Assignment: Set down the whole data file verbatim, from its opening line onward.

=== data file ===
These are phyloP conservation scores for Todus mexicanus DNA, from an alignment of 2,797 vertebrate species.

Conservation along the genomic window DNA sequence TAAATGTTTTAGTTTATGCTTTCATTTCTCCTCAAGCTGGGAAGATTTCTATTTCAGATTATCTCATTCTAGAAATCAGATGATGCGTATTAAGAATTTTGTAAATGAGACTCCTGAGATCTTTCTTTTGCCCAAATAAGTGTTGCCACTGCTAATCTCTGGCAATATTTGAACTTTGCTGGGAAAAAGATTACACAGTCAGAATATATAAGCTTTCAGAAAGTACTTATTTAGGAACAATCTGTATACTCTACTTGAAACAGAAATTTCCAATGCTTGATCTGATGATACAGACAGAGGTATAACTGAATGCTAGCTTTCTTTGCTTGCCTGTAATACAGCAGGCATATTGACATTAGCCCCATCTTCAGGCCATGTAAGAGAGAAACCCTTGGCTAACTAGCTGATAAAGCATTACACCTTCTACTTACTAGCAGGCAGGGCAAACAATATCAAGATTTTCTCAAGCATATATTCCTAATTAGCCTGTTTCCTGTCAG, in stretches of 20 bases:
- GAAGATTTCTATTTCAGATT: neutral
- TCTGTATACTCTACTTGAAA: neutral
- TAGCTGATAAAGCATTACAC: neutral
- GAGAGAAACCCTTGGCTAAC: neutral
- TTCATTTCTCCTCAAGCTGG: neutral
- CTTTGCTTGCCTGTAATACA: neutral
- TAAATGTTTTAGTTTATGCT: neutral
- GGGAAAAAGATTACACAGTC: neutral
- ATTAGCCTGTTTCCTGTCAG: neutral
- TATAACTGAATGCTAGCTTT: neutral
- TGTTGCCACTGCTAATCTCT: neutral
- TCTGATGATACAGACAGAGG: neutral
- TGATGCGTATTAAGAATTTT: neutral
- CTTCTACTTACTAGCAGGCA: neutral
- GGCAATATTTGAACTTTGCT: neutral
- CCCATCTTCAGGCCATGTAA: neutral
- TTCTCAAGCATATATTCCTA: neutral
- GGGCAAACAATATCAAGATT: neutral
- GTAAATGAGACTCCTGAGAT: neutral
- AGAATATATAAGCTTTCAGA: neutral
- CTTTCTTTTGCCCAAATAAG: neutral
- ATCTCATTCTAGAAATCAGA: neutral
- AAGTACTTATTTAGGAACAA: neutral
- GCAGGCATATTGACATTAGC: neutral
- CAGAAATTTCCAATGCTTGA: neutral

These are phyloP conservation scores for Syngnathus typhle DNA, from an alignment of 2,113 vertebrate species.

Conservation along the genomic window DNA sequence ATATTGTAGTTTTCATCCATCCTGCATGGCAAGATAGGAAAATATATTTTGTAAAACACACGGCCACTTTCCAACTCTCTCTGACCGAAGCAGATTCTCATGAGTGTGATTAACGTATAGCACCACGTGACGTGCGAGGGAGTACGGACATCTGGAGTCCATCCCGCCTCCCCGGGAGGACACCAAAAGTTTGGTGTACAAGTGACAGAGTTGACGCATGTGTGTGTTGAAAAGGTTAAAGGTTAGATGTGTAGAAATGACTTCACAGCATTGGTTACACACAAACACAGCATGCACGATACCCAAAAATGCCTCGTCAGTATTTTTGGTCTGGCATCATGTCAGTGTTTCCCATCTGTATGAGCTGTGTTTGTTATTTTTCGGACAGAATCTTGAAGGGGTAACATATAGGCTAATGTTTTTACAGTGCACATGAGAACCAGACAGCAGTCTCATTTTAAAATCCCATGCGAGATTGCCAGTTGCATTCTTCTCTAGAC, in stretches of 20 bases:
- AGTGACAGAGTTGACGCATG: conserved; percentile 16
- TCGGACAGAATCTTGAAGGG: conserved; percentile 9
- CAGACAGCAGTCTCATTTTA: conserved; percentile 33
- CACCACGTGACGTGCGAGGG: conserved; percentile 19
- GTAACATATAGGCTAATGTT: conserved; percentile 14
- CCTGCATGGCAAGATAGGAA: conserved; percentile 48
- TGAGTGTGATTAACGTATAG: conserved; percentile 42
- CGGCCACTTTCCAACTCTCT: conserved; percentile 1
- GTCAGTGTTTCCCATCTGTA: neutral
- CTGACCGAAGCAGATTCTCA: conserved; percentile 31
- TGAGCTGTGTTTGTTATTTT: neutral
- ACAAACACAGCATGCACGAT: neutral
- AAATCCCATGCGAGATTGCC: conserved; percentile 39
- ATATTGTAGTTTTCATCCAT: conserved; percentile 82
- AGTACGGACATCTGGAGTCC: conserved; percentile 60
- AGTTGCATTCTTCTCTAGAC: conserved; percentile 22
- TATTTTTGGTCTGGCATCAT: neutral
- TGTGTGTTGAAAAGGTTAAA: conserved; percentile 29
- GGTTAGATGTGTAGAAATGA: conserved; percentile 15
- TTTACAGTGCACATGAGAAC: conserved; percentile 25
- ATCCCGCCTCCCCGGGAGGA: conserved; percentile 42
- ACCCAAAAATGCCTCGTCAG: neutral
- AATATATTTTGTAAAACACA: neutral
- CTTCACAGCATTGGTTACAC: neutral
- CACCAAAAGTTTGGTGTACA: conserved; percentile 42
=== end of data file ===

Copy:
These are phyloP conservation scores for Todus mexicanus DNA, from an alignment of 2,797 vertebrate species.

Conservation along the genomic window DNA sequence TAAATGTTTTAGTTTATGCTTTCATTTCTCCTCAAGCTGGGAAGATTTCTATTTCAGATTATCTCATTCTAGAAATCAGATGATGCGTATTAAGAATTTTGTAAATGAGACTCCTGAGATCTTTCTTTTGCCCAAATAAGTGTTGCCACTGCTAATCTCTGGCAATATTTGAACTTTGCTGGGAAAAAGATTACACAGTCAGAATATATAAGCTTTCAGAAAGTACTTATTTAGGAACAATCTGTATACTCTACTTGAAACAGAAATTTCCAATGCTTGATCTGATGATACAGACAGAGGTATAACTGAATGCTAGCTTTCTTTGCTTGCCTGTAATACAGCAGGCATATTGACATTAGCCCCATCTTCAGGCCATGTAAGAGAGAAACCCTTGGCTAACTAGCTGATAAAGCATTACACCTTCTACTTACTAGCAGGCAGGGCAAACAATATCAAGATTTTCTCAAGCATATATTCCTAATTAGCCTGTTTCCTGTCAG, in stretches of 20 bases:
- GAAGATTTCTATTTCAGATT: neutral
- TCTGTATACTCTACTTGAAA: neutral
- TAGCTGATAAAGCATTACAC: neutral
- GAGAGAAACCCTTGGCTAAC: neutral
- TTCATTTCTCCTCAAGCTGG: neutral
- CTTTGCTTGCCTGTAATACA: neutral
- TAAATGTTTTAGTTTATGCT: neutral
- GGGAAAAAGATTACACAGTC: neutral
- ATTAGCCTGTTTCCTGTCAG: neutral
- TATAACTGAATGCTAGCTTT: neutral
- TGTTGCCACTGCTAATCTCT: neutral
- TCTGATGATACAGACAGAGG: neutral
- TGATGCGTATTAAGAATTTT: neutral
- CTTCTACTTACTAGCAGGCA: neutral
- GGCAATATTTGAACTTTGCT: neutral
- CCCATCTTCAGGCCATGTAA: neutral
- TTCTCAAGCATATATTCCTA: neutral
- GGGCAAACAATATCAAGATT: neutral
- GTAAATGAGACTCCTGAGAT: neutral
- AGAATATATAAGCTTTCAGA: neutral
- CTTTCTTTTGCCCAAATAAG: neutral
- ATCTCATTCTAGAAATCAGA: neutral
- AAGTACTTATTTAGGAACAA: neutral
- GCAGGCATATTGACATTAGC: neutral
- CAGAAATTTCCAATGCTTGA: neutral

These are phyloP conservation scores for Syngnathus typhle DNA, from an alignment of 2,113 vertebrate species.

Conservation along the genomic window DNA sequence ATATTGTAGTTTTCATCCATCCTGCATGGCAAGATAGGAAAATATATTTTGTAAAACACACGGCCACTTTCCAACTCTCTCTGACCGAAGCAGATTCTCATGAGTGTGATTAACGTATAGCACCACGTGACGTGCGAGGGAGTACGGACATCTGGAGTCCATCCCGCCTCCCCGGGAGGACACCAAAAGTTTGGTGTACAAGTGACAGAGTTGACGCATGTGTGTGTTGAAAAGGTTAAAGGTTAGATGTGTAGAAATGACTTCACAGCATTGGTTACACACAAACACAGCATGCACGATACCCAAAAATGCCTCGTCAGTATTTTTGGTCTGGCATCATGTCAGTGTTTCCCATCTGTATGAGCTGTGTTTGTTATTTTTCGGACAGAATCTTGAAGGGGTAACATATAGGCTAATGTTTTTACAGTGCACATGAGAACCAGACAGCAGTCTCATTTTAAAATCCCATGCGAGATTGCCAGTTGCATTCTTCTCTAGAC, in stretches of 20 bases:
- AGTGACAGAGTTGACGCATG: conserved; percentile 16
- TCGGACAGAATCTTGAAGGG: conserved; percentile 9
- CAGACAGCAGTCTCATTTTA: conserved; percentile 33
- CACCACGTGACGTGCGAGGG: conserved; percentile 19
- GTAACATATAGGCTAATGTT: conserved; percentile 14
- CCTGCATGGCAAGATAGGAA: conserved; percentile 48
- TGAGTGTGATTAACGTATAG: conserved; percentile 42
- CGGCCACTTTCCAACTCTCT: conserved; percentile 1
- GTCAGTGTTTCCCATCTGTA: neutral
- CTGACCGAAGCAGATTCTCA: conserved; percentile 31
- TGAGCTGTGTTTGTTATTTT: neutral
- ACAAACACAGCATGCACGAT: neutral
- AAATCCCATGCGAGATTGCC: conserved; percentile 39
- ATATTGTAGTTTTCATCCAT: conserved; percentile 82
- AGTACGGACATCTGGAGTCC: conserved; percentile 60
- AGTTGCATTCTTCTCTAGAC: conserved; percentile 22
- TATTTTTGGTCTGGCATCAT: neutral
- TGTGTGTTGAAAAGGTTAAA: conserved; percentile 29
- GGTTAGATGTGTAGAAATGA: conserved; percentile 15
- TTTACAGTGCACATGAGAAC: conserved; percentile 25
- ATCCCGCCTCCCCGGGAGGA: conserved; percentile 42
- ACCCAAAAATGCCTCGTCAG: neutral
- AATATATTTTGTAAAACACA: neutral
- CTTCACAGCATTGGTTACAC: neutral
- CACCAAAAGTTTGGTGTACA: conserved; percentile 42